Students vow to continue Gaza protests after California, Texas arrests

Police crack down on demonstrations at UT Austin and USC as students at Harvard and Brown set up encampments in protest against Israel’s war on Gaza.

Student protesters in the United States have vowed to continue demonstrations against Israel’s war on Gaza, despite the arrest of dozens of protesters at the University of Texas at Austin (UT Austin),  the University of Southern California (USC), Georgia’s Emory University and Boston’s Emerson College.

On Thursday, hundreds of students from universites across the nation’s capital Washington DC gathered at George Washington University, as the nationwide protests intensified.

Al Jazeera’s Patty Culhane reported that there was a large police presence near the university, with rumours circulating among students that those forces would be used to move the protesters by Thursday evening.

At New York’s Columbia University, where the protests began a week ago, students vowed to continue, even as a midnight deadline from the university administration to clear the encampment approached.

The university’s administration has said the sit-in must end, and speaking from the campus on Wednesday, House Speaker Mike Johnson suggested calling in the National Guard.

And at Atlanta’s Emory University, police officers entered the campus and used tear gas and tasers on protesting students, before arresting demonstrators.

Meanwhile, USC on Thursday said that it was going to cancel its main graduation ceremony after the administration cancelled a speech by a pro-Palestinian student.

The arrests in Austin, Boston and Los Angeles on Wednesday came as students at Harvard University and Brown University on the east coast also defied threats of action and set up encampments in solidarity with Palestinians in Gaza.

The movement is calling on universities to cut financial ties to Israel and divest from companies they say are enabling its brutal war in Gaza. At least 34,262 Palestinians have been killed in Israeli attacks on the besieged enclave since October 7, when fighters from Hamas attacked southern Israel, killing 1,139 people and taking dozens of people captive.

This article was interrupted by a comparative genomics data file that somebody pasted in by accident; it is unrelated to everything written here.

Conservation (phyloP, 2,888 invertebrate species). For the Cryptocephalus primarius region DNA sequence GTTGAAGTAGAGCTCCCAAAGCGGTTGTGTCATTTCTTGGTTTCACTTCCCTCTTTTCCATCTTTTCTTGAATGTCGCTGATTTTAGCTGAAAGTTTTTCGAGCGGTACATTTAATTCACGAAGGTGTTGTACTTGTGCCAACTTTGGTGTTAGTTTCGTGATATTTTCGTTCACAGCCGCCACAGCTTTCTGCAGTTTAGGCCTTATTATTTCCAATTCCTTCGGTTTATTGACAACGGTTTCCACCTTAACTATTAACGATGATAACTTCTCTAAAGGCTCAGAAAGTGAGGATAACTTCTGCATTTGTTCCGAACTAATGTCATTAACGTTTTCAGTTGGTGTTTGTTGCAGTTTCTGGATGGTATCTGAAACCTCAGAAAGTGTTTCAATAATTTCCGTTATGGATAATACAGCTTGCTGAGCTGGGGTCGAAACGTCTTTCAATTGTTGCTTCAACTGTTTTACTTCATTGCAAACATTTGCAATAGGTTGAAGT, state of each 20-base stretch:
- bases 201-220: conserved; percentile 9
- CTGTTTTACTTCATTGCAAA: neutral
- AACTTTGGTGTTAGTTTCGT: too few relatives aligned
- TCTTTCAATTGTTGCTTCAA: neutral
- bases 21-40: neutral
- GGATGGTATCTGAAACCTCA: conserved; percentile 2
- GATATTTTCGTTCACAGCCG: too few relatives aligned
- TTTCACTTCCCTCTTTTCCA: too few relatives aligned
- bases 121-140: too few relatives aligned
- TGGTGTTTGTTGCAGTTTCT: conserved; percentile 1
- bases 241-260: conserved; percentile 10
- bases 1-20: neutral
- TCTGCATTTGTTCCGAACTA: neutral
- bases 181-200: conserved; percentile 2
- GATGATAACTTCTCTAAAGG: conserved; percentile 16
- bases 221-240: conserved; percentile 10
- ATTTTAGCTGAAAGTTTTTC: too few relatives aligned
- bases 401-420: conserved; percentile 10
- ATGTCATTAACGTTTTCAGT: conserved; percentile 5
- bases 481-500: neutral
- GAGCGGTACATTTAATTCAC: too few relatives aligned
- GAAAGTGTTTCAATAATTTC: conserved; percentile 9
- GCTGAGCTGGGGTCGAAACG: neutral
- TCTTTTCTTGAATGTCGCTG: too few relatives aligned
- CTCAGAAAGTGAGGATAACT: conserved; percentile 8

The student-led protests have been peaceful and largely respectful, but have been met by heavy-handed action from many universities amid allegations of anti-Semitism.

The biggest rally on Wednesday took place at UT Austin where hundreds of students staged a walkout and marched to the campus’s main lawn, where they planned to set up an encampment. But the university said it would “not tolerate disruptions” and called in local and state police to disperse the crowds.

Hundreds of officers arrived at the scene, some on horseback. Holding batons, they charged at the crowds and forcefully arrested several students.

At least 34 were taken into custody, the Texas Department of Public Safety said.

Greg Abbott, the Republican governor of Texas, said the protesters “belong in jail” and that any students joining in what he called “hate-filled, anti-Semitic protests” should be expelled.

Jeremi Suri, who is Jewish and a professor of history at UT Austin, told Al Jazeera there was “nothing anti-Semitic” about the protests.

“These students were shouting ‘free Palestine’, that’s all,” he said. “They were saying nothing that was threatening. And as they were standing and shouting, I witnessed the police – the state police, the campus police, the city police – an army of police almost the size as the student group … many were carrying guns, many were carrying rifles, and then, within a few minutes, this group of police stormed into the student crowd and started arresting students.”

At the USC campus in Los Angeles, efforts by students to set up an encampment were also met with force.